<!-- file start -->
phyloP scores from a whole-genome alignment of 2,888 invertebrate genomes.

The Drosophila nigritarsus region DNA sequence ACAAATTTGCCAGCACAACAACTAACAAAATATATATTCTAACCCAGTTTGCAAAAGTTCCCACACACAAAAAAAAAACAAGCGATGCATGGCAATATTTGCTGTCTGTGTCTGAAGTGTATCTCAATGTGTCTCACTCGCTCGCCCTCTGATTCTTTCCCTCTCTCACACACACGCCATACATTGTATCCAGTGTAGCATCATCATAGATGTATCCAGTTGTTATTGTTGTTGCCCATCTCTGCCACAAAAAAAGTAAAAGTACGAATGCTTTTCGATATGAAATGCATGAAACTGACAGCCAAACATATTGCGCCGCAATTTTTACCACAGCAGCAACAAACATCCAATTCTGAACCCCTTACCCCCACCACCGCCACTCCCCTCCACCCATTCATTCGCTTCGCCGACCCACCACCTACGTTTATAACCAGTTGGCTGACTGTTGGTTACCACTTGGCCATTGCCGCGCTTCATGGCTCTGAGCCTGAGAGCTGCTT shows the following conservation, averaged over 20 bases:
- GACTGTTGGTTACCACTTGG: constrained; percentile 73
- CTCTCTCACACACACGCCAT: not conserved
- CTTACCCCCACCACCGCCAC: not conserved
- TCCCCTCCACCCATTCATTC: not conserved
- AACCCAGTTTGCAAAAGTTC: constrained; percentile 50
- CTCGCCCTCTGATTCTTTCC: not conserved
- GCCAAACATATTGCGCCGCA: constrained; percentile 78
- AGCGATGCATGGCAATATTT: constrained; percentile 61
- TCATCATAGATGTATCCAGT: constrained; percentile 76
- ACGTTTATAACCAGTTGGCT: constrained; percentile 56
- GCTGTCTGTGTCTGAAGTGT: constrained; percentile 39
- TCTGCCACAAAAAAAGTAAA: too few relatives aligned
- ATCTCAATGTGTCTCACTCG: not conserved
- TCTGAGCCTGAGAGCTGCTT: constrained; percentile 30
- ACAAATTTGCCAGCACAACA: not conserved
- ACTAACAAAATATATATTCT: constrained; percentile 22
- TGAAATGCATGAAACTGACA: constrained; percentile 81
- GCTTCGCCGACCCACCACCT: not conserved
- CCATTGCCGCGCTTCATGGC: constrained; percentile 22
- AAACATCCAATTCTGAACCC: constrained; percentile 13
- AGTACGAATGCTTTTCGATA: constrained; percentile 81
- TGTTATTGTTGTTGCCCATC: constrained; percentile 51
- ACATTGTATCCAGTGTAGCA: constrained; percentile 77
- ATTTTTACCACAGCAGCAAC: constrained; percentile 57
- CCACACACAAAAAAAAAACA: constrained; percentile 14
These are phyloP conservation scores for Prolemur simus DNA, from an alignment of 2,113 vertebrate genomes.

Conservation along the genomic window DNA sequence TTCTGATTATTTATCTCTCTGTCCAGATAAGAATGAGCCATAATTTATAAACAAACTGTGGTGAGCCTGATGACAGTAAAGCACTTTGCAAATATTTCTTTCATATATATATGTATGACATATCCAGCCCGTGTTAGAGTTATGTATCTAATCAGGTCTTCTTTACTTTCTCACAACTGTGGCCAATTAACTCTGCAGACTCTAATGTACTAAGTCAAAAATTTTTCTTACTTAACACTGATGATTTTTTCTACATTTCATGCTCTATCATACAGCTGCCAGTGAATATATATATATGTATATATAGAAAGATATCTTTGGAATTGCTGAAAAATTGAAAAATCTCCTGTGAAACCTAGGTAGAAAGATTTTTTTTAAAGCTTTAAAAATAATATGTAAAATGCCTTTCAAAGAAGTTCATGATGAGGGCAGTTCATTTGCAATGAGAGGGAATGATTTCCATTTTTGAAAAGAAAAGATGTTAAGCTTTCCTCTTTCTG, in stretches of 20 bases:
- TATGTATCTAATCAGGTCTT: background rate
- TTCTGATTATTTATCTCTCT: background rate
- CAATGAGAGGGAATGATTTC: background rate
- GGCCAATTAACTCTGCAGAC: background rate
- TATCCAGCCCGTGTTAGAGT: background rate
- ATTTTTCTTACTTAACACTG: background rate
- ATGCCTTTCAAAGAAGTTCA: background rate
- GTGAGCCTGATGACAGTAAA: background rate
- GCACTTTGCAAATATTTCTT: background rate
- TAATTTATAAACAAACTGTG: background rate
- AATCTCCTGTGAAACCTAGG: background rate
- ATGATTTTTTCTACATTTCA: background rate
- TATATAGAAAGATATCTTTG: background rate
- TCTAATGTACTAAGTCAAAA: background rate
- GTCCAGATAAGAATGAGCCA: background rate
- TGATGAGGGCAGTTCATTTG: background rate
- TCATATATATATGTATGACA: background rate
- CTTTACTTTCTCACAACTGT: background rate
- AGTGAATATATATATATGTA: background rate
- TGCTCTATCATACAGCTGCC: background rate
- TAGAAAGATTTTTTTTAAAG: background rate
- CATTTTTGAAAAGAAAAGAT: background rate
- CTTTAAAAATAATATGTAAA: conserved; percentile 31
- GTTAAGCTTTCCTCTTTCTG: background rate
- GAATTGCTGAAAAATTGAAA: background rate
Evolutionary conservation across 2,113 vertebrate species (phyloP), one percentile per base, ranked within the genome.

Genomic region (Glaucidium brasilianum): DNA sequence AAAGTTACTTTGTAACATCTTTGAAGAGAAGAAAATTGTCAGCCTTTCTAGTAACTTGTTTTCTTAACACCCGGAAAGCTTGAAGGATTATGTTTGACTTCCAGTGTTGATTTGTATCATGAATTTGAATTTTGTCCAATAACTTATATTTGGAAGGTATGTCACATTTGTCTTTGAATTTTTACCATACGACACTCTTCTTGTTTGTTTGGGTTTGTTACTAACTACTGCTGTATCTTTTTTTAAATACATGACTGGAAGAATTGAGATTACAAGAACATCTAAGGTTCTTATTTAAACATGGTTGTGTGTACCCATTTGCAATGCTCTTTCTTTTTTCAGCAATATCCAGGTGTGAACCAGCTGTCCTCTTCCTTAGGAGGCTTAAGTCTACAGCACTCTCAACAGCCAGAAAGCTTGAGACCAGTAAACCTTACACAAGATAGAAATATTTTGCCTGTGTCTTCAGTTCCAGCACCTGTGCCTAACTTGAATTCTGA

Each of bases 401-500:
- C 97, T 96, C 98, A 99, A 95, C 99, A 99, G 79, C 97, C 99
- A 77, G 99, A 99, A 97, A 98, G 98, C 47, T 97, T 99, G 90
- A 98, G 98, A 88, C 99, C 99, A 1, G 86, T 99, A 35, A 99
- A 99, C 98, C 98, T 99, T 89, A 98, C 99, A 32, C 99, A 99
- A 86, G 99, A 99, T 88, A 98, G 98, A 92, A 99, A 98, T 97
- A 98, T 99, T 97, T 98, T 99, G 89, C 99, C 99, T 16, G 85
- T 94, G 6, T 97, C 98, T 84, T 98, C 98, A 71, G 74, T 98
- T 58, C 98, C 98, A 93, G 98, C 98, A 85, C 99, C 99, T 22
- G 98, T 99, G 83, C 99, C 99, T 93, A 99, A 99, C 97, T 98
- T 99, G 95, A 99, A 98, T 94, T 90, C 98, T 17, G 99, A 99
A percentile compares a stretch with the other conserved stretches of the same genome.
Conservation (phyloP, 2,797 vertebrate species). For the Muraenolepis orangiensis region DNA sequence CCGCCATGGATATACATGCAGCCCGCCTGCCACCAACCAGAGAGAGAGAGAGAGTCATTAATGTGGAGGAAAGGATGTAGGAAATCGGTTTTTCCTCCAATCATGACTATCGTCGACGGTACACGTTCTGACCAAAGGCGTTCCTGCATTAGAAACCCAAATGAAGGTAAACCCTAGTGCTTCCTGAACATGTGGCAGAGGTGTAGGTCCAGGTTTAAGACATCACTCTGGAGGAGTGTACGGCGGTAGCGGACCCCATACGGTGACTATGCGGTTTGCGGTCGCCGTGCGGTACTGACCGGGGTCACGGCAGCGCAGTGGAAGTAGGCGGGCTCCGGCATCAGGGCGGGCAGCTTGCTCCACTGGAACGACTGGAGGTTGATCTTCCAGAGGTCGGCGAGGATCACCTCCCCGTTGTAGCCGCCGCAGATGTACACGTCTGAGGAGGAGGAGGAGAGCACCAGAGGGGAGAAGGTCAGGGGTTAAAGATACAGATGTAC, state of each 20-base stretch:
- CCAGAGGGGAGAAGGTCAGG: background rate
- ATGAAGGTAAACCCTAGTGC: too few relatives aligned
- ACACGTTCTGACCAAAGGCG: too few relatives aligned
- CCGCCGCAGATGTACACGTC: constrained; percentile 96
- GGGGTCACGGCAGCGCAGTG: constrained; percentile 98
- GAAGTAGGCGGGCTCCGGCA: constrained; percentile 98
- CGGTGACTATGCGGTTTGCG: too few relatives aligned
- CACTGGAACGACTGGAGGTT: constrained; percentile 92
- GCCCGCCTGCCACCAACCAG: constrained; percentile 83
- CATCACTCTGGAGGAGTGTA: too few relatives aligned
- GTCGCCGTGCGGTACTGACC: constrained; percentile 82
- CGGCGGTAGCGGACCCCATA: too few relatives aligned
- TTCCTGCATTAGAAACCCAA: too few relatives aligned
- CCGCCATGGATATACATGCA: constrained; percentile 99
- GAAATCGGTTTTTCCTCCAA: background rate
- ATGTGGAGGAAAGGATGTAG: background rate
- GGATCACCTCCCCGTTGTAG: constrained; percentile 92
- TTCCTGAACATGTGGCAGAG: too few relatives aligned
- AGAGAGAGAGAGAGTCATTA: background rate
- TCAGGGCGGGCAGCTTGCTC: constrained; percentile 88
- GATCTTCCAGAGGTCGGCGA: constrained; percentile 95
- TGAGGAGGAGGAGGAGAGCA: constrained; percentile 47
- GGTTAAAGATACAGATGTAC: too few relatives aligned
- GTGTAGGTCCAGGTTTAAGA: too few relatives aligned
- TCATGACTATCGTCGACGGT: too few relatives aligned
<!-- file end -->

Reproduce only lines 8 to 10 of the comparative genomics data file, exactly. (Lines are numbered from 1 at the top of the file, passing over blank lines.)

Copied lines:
- CTCGCCCTCTGATTCTTTCC: not conserved
- GCCAAACATATTGCGCCGCA: constrained; percentile 78
- AGCGATGCATGGCAATATTT: constrained; percentile 61